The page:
Lines 89-106: This section opens as Paris picks up the narrative of events after the "judgment."  He is recognized as the son of Priam and Hecuba, to the accompaniment of much rejoicing in Troy; he establishes his royal birthright, and by implication his worthiness to be Helen's suitor.  There is a touch of irony in his statement that he thinks this elevation in status was "because my fates had turned fortunate"--the chain of events that will lead him to Helen will also lead to the destruction of Troy and to his own death.  He also claims that he has been the object of desire for many women, so that Helen has the opportunity to "hold the object of many prayers."  He then goes on to tout the high rank of his own suitors; they were not just the "daughters of kings and princes," but even demigoddesses--he cites the nymph Oenone, the naiad whom he jilted in order to pursue Helen.  But, he says, he is now "disgusted with them all," because he has hope of marrying Helen.  He returns to the theme of his adoration from afar, saying that she was the one he saw before his eyes by day, and that he dreamed of at night, and that she must be even more wonderful in person.  He ends the section by briefly picking up the metaphor of fire again, saying that he burned even though "the flame was here, far away," and this was the reason that he undertook the arduous sea journey to Sparta.

Lines 107-126:  In this section, he turns to his preparations for departure.  Trees are felled in all portions of the Trojan realm in order to build his ships.  He gives considerable detail about the ship-building--the bending of the oak for the keel, the "weaving" of the sides, the placement of the yard-arms and sails. He also refers to the custom of painting images of the gods on the stern of the ship in order to ensure good fortune; on his ship, he says, there is an image of Venus ("guarantor of your marriage") and her son, Cupid.  Once the work on the ships was completed, he says, he was eager to depart for the "Aegean waters" of Greece.  However his parents hold him back "with affectionate words," and his sister, the seer Cassandra, warns him about the consequences of his voyage.  The flame metaphor ends this section as well as she gives her prophecy about the coming destruction of Troy, saying that he will bring "conflagration" back with him, and that he does understand "how great are the flames" that will be the end of his quest.  Paris says that she was a "true prophet," but he once again ironically misinterprets her meaning, saying that he has "found the fires of which she spoke," because "fierce love flames in my tender breast."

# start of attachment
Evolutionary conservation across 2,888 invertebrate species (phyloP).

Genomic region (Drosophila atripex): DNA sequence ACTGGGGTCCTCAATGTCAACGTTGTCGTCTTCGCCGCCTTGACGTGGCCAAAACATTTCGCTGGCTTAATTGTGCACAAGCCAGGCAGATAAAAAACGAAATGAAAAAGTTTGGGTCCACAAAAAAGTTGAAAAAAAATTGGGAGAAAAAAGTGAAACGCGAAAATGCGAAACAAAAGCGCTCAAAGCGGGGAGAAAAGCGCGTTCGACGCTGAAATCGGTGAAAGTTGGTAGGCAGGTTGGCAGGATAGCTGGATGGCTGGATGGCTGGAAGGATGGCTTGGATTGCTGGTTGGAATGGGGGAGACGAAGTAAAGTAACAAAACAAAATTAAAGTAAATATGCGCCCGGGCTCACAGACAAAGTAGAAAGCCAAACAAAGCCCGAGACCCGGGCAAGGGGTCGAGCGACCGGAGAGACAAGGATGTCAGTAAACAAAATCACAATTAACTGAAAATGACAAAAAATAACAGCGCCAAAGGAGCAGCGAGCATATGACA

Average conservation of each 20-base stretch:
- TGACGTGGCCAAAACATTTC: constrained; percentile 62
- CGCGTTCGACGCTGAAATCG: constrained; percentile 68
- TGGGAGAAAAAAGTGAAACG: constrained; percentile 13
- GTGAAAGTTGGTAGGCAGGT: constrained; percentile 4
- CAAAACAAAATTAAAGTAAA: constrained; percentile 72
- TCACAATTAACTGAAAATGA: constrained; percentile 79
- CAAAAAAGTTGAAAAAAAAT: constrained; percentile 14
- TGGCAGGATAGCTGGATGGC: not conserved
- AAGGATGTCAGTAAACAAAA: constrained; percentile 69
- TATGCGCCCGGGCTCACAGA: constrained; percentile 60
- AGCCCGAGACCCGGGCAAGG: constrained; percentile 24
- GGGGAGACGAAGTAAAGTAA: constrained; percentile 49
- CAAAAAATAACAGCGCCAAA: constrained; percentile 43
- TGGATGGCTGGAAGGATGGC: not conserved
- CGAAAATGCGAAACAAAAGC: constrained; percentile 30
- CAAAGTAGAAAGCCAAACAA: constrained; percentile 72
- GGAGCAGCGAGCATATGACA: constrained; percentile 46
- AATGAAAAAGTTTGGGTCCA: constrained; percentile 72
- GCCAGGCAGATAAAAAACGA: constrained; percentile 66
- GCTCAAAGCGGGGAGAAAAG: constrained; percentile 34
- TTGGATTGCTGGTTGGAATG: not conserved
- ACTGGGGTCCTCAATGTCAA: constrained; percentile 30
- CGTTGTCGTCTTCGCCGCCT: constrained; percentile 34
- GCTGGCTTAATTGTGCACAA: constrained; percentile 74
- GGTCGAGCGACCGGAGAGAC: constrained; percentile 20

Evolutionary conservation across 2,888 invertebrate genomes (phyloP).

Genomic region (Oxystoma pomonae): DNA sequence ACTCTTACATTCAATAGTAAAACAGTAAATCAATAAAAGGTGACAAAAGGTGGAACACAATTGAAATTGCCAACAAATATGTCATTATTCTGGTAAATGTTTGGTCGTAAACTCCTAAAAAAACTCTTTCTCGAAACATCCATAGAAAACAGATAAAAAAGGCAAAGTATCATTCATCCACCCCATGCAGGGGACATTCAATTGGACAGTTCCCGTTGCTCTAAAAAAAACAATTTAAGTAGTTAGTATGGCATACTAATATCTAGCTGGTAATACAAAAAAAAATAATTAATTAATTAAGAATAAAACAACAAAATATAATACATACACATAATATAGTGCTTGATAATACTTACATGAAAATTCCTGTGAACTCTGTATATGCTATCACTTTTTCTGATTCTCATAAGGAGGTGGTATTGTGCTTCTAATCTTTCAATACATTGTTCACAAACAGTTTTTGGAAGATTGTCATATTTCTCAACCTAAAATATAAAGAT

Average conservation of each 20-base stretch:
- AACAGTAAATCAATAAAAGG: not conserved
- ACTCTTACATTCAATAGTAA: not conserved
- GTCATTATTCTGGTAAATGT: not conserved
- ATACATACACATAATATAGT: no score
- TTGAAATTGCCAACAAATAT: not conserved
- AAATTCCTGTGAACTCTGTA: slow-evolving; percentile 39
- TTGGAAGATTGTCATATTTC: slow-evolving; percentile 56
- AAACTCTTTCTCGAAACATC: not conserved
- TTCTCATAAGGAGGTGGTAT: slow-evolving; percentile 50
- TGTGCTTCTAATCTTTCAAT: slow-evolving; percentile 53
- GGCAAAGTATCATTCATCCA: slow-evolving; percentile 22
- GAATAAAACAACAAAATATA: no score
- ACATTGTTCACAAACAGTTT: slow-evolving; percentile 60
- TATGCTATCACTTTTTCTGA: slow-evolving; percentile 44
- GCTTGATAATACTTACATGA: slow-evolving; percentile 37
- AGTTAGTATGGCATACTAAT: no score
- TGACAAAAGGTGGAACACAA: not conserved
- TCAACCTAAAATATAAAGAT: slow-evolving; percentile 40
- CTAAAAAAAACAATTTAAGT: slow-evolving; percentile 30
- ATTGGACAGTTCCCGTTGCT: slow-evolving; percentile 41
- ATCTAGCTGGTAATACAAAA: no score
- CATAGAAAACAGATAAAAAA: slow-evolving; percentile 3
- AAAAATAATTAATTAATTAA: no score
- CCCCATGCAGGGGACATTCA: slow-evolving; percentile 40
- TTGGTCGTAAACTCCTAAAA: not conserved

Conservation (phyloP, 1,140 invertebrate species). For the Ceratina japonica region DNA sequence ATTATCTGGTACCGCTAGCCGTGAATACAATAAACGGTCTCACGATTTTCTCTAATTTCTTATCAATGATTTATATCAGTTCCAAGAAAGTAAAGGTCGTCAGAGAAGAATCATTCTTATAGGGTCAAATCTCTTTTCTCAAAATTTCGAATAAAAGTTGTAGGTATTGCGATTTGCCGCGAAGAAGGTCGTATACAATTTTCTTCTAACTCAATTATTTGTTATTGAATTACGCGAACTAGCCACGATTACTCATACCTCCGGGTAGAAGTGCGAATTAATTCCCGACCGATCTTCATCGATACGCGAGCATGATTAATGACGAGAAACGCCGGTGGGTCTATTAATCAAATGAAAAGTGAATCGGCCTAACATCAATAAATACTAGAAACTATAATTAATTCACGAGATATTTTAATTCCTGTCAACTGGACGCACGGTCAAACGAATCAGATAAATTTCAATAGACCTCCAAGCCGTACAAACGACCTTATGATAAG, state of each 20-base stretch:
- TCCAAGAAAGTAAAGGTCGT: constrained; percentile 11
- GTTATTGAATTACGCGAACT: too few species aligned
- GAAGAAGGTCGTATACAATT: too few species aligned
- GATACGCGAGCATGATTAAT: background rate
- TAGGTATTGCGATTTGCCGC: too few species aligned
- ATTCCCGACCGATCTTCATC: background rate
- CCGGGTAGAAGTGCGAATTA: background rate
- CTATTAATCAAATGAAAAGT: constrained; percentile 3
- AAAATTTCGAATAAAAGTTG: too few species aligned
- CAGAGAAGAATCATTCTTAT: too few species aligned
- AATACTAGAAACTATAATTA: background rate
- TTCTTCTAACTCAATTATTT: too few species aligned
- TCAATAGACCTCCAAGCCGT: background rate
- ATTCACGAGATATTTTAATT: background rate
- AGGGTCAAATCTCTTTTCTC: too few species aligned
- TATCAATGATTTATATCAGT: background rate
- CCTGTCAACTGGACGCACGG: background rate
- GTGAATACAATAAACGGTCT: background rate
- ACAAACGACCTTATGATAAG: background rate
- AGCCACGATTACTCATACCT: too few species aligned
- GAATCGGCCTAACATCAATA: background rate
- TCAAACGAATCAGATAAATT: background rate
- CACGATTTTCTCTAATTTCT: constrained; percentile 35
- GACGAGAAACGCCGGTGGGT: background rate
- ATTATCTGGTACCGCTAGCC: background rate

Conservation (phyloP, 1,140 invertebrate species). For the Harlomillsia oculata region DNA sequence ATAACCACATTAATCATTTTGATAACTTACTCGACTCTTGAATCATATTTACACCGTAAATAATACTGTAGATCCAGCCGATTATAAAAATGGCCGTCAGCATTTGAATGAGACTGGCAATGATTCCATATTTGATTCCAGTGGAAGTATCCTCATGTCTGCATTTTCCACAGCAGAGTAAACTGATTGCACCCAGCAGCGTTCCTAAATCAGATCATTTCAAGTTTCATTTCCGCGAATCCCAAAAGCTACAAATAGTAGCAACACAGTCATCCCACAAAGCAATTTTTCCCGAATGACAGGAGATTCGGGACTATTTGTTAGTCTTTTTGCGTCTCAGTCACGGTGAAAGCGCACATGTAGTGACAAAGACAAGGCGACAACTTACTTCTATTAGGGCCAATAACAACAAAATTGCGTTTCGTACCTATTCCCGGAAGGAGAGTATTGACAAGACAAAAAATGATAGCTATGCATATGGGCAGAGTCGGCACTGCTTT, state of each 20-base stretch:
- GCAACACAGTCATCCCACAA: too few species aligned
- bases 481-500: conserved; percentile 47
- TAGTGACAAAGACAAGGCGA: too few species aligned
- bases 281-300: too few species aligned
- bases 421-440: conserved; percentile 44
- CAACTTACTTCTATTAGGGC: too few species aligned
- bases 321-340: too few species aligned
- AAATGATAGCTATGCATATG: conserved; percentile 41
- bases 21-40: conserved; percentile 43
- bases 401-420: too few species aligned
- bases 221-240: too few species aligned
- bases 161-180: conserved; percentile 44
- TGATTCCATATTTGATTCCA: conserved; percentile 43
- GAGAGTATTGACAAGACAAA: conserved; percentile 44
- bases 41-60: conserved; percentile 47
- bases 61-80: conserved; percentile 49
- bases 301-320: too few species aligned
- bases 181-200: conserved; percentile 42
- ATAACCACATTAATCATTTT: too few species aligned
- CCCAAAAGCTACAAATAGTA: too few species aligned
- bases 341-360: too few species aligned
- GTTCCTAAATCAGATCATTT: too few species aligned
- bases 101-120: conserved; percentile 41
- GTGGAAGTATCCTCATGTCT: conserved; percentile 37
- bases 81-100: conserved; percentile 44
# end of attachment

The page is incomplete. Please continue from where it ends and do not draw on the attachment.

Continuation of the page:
Lines 127-144:  Paris continues narrating events in chronological order in this section.  He describes his arrival at Sparta after an uneventful sea voyage, and his reception by Menelaus ("your husband"), who treats him as an honored guest and shows him all around the kingdom of Lacedaemon.  But what he really wanted to see, Paris says, was Helen herself ("your celebrated beauty").  He was "astounded" and "thunderstruck" at the sight of her, and he insists that he felt a "new love" when they met.  He then compares her beauty to Venus', and suggests that, if Helen had been present at his "judgment" of the three goddesses, Venus might not have won the contest after all.  He ends by reminding her of the fame of her beauty.  "Rumor" has praised her, and people in every land know of her loveliness; no other woman has "fame like you," he says.